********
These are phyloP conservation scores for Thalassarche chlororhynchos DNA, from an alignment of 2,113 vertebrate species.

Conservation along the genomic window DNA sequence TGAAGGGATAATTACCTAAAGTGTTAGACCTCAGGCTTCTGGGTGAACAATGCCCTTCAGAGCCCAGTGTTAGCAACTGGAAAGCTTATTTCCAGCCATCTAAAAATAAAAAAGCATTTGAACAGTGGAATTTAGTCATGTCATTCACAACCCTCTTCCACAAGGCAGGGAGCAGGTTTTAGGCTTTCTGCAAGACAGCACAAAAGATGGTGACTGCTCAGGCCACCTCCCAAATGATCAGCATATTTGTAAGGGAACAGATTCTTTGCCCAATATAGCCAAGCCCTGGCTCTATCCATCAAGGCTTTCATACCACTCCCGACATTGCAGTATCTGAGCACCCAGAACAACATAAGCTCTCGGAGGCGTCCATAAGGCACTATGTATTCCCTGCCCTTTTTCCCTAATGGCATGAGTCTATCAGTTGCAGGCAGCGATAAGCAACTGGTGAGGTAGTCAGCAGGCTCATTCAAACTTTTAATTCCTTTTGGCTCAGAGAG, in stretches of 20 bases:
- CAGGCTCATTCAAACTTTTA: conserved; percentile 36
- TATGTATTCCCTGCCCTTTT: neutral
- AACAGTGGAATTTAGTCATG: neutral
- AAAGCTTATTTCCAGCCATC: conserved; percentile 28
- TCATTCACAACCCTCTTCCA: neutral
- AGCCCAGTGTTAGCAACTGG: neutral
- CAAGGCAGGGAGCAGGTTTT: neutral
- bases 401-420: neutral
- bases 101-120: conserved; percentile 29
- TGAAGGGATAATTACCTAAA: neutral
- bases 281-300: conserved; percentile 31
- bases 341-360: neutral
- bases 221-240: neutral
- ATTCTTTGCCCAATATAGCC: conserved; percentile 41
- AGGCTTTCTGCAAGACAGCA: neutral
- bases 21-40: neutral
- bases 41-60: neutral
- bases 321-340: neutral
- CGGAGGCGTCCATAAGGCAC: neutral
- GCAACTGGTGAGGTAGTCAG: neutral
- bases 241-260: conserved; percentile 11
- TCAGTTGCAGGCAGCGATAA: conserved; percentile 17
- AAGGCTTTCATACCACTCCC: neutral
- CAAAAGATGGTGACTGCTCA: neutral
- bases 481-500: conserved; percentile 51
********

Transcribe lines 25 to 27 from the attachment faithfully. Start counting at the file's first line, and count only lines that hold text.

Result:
- AAGGCTTTCATACCACTCCC: neutral
- CAAAAGATGGTGACTGCTCA: neutral
- bases 481-500: conserved; percentile 51